nep-ent New Economics Papers
on Entrepreneurship
Issue of 2005‒02‒06
four papers chosen by
Marcus Dejardin
Facultés Universitaires Notre-Dame de la Paix

  1. Is Neoclassical Economics still Entrepreneurless? By Bianchi, Milo; Henrekson, Magnus
  2. Optimal R&D Investment Strategies with Quantity Competition under the Threat of Superior Entry By Ruslan Lukach; Peter M. Kort; Joseph Plasmans
  3. Finance Thy Growth: The Role of Occupational Choice By Ability-Heterogeneous Agents By Neville N. Jiang; Ping Wang; Haibin Wu
  4. Dynamic Cities and Creative Clusters By Weiping Wu

  1. By: Bianchi, Milo (Dept. of Economics, Stockholm School of Economics); Henrekson, Magnus (Dept. of Economics, Stockholm School of Economics)
    Abstract: We review and evaluate some recent contributions on the modeling of entrepreneurship within a neoclassical framework, analyzing how and to what extent the fundamental ingredients suggested in the social science literature were captured. We show how these approaches are important in stressing the main elements of a complex picture without being able to completely describe it. However, each modeling attempt focuses only on one specific feature of entrepreneurship. The entrepreneurial function broadly perceived eludes analytical tractability. As a consequence, the models can be useful in analyzing the effect of entrepreneurial behavior at an aggregate level, but not at explaining individual choices. From these observations we highlight how a simplistic interpretation of the existing mainstream approaches incorporating entrepreneurship runs the risk of leading to distortionary policy interventions.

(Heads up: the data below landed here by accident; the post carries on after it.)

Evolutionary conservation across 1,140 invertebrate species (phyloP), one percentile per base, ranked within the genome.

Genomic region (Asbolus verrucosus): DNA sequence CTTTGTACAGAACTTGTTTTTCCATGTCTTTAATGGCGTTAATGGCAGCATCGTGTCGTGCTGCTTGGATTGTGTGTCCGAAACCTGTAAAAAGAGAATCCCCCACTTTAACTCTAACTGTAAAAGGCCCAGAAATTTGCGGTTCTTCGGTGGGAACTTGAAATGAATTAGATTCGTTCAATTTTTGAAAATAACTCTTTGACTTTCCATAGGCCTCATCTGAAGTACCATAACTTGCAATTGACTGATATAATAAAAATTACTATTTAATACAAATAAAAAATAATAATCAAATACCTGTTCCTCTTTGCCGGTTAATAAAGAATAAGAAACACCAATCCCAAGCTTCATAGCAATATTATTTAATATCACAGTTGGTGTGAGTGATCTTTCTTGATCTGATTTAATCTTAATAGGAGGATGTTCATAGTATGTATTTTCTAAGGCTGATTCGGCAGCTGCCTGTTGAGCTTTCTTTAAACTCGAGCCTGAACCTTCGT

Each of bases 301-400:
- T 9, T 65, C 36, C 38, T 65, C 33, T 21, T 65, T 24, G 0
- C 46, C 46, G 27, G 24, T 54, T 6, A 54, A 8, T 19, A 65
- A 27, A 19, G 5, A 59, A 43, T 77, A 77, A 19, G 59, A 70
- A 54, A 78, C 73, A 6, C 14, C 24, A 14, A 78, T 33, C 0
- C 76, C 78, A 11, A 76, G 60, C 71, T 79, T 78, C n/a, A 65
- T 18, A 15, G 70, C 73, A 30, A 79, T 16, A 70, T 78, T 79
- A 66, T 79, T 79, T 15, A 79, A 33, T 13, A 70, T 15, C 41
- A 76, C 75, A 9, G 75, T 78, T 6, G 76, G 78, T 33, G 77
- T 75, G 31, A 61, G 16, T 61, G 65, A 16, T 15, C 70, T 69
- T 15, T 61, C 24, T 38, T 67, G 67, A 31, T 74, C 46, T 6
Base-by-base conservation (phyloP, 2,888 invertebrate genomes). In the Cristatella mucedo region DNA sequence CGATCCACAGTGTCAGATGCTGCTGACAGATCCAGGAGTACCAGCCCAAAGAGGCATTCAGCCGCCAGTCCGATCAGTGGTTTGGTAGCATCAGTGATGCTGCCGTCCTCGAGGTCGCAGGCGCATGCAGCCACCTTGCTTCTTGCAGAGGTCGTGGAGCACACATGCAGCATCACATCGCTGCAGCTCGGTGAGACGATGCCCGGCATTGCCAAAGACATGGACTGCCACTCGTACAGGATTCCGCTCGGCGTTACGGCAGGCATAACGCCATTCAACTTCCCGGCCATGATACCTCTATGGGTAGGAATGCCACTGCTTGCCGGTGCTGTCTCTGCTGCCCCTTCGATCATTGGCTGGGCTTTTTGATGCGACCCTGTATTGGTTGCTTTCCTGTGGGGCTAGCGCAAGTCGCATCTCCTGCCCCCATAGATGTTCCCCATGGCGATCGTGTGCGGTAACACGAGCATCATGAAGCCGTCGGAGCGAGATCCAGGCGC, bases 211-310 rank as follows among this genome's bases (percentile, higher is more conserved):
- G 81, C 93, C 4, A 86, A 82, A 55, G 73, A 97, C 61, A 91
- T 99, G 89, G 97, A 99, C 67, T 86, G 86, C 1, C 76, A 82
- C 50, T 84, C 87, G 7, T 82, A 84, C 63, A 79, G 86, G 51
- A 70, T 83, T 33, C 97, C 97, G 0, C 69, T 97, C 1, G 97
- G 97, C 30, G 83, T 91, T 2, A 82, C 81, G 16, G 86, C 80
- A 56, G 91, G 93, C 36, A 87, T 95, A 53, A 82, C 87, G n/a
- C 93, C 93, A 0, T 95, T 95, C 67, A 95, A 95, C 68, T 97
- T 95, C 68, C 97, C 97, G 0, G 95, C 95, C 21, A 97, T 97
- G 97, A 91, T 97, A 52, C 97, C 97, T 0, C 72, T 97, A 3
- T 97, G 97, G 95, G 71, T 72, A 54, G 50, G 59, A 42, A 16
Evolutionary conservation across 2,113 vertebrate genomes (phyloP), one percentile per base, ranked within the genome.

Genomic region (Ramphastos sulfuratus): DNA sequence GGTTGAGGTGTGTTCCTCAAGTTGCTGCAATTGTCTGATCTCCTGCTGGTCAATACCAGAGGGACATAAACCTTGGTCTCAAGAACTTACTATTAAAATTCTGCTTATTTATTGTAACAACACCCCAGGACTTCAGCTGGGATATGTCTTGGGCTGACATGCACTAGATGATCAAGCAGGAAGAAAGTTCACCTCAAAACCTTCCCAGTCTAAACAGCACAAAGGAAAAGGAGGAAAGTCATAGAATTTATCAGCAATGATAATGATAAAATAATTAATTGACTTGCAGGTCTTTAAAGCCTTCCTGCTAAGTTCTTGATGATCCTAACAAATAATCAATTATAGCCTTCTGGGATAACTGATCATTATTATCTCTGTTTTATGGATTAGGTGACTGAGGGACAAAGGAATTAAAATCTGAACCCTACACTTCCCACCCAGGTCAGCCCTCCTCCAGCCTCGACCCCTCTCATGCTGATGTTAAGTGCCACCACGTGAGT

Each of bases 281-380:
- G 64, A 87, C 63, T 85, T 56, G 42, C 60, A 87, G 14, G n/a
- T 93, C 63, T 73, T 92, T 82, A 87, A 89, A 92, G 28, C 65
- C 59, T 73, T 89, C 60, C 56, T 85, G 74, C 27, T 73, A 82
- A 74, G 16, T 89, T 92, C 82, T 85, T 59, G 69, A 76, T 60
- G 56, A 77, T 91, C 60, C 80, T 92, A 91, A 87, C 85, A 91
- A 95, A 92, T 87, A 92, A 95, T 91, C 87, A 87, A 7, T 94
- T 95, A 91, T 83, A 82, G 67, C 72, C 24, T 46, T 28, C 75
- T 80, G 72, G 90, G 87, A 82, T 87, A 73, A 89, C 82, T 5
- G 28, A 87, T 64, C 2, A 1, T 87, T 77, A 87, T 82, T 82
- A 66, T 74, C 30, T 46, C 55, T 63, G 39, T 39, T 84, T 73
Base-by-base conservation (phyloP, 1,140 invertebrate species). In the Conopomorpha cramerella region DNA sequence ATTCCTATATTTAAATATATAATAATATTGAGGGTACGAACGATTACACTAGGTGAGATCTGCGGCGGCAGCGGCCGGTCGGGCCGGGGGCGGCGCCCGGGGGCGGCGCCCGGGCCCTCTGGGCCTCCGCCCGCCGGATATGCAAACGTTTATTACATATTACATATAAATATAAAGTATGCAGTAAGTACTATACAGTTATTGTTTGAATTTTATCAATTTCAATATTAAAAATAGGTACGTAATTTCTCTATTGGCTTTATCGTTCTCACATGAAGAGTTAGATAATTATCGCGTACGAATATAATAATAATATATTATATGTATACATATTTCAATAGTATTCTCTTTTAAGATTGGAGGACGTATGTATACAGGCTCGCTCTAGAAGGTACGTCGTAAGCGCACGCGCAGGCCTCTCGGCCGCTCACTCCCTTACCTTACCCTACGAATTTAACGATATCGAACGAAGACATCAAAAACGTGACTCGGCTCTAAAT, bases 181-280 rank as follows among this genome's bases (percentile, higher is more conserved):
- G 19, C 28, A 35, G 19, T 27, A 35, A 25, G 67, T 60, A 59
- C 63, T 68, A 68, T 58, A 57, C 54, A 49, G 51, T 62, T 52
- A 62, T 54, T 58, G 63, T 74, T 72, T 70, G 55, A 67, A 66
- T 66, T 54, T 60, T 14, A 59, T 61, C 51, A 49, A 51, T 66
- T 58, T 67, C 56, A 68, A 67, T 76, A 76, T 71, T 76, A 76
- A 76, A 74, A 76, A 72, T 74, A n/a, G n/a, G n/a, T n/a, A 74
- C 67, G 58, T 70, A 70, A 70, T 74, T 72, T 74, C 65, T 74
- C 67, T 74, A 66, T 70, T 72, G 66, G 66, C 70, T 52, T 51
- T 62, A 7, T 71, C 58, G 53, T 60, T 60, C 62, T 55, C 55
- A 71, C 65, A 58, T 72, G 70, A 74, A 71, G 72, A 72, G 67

Keywords: Entrepreneurial Choice; Entrepreneurship; Innovation; Neoclassical Modeling; Uncertainty
    JEL: B41 D81 J23 L23 M13 O31
    Date: 2005–01–31
  2. By: Ruslan Lukach; Peter M. Kort; Joseph Plasmans
    Abstract: This paper studies R&D investment decisions of a firm facing the threat of new technology entry and subject to technical uncertainty. We distinguish four scenarios: inevitable entry, entry deterrence, entry blockade, and non-credible entry threat. The entry threat stimulates the incumbent to innovate in case entry prevention is possible, but discourages R&D if entry is inevitable. In the case of entry deterrence the incumbent successfully prevents entry by innovating. Greater technical uncertainty stimulates starting R&D and can result in implementation of more expensive research projects. The welfare analysis shows that the relation between welfare and entry cost and between welfare and uncertainty is non-monotonic.
    Keywords: investment under uncertainty, real options, R&D, competition
    JEL: C72 D21 O31
    Date: 2005
  3. By: Neville N. Jiang (Department of Economics, Vanderbilt University); Ping Wang (Department of Economics, Vanderbilt University, NBER); Haibin Wu (University of Alberta)